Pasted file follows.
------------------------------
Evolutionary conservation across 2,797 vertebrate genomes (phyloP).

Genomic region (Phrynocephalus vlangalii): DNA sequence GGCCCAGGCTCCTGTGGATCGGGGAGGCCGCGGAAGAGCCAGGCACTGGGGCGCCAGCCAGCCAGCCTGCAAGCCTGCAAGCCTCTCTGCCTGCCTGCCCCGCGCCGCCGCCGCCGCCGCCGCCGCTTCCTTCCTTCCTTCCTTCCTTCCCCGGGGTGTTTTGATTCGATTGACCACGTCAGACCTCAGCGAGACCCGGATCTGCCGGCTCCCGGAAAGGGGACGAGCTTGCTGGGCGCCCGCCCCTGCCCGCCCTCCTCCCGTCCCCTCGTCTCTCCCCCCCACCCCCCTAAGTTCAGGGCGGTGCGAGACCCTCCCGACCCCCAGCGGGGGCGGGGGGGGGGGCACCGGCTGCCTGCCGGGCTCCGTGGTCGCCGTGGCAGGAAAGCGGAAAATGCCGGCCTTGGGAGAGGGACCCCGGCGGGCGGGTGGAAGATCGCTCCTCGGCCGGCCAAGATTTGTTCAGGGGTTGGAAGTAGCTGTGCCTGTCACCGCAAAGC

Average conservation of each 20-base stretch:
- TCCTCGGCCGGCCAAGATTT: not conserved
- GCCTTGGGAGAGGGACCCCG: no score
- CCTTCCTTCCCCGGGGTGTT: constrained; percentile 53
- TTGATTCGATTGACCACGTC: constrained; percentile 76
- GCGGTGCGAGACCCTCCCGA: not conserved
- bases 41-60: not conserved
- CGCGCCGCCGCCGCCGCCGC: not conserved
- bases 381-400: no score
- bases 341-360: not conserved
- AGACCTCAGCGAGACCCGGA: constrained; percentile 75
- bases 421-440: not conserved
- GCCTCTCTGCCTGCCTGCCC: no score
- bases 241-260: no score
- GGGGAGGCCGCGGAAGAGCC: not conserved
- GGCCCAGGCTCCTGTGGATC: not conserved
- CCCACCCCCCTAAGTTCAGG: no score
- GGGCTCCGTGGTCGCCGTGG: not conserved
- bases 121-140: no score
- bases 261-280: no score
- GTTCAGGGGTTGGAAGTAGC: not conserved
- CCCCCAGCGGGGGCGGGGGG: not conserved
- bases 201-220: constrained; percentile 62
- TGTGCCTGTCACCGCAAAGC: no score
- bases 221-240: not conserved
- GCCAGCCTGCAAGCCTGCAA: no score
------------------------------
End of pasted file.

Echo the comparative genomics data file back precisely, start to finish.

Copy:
Evolutionary conservation across 2,797 vertebrate genomes (phyloP).

Genomic region (Phrynocephalus vlangalii): DNA sequence GGCCCAGGCTCCTGTGGATCGGGGAGGCCGCGGAAGAGCCAGGCACTGGGGCGCCAGCCAGCCAGCCTGCAAGCCTGCAAGCCTCTCTGCCTGCCTGCCCCGCGCCGCCGCCGCCGCCGCCGCCGCTTCCTTCCTTCCTTCCTTCCTTCCCCGGGGTGTTTTGATTCGATTGACCACGTCAGACCTCAGCGAGACCCGGATCTGCCGGCTCCCGGAAAGGGGACGAGCTTGCTGGGCGCCCGCCCCTGCCCGCCCTCCTCCCGTCCCCTCGTCTCTCCCCCCCACCCCCCTAAGTTCAGGGCGGTGCGAGACCCTCCCGACCCCCAGCGGGGGCGGGGGGGGGGGCACCGGCTGCCTGCCGGGCTCCGTGGTCGCCGTGGCAGGAAAGCGGAAAATGCCGGCCTTGGGAGAGGGACCCCGGCGGGCGGGTGGAAGATCGCTCCTCGGCCGGCCAAGATTTGTTCAGGGGTTGGAAGTAGCTGTGCCTGTCACCGCAAAGC

Average conservation of each 20-base stretch:
- TCCTCGGCCGGCCAAGATTT: not conserved
- GCCTTGGGAGAGGGACCCCG: no score
- CCTTCCTTCCCCGGGGTGTT: constrained; percentile 53
- TTGATTCGATTGACCACGTC: constrained; percentile 76
- GCGGTGCGAGACCCTCCCGA: not conserved
- bases 41-60: not conserved
- CGCGCCGCCGCCGCCGCCGC: not conserved
- bases 381-400: no score
- bases 341-360: not conserved
- AGACCTCAGCGAGACCCGGA: constrained; percentile 75
- bases 421-440: not conserved
- GCCTCTCTGCCTGCCTGCCC: no score
- bases 241-260: no score
- GGGGAGGCCGCGGAAGAGCC: not conserved
- GGCCCAGGCTCCTGTGGATC: not conserved
- CCCACCCCCCTAAGTTCAGG: no score
- GGGCTCCGTGGTCGCCGTGG: not conserved
- bases 121-140: no score
- bases 261-280: no score
- GTTCAGGGGTTGGAAGTAGC: not conserved
- CCCCCAGCGGGGGCGGGGGG: not conserved
- bases 201-220: constrained; percentile 62
- TGTGCCTGTCACCGCAAAGC: no score
- bases 221-240: not conserved
- GCCAGCCTGCAAGCCTGCAA: no score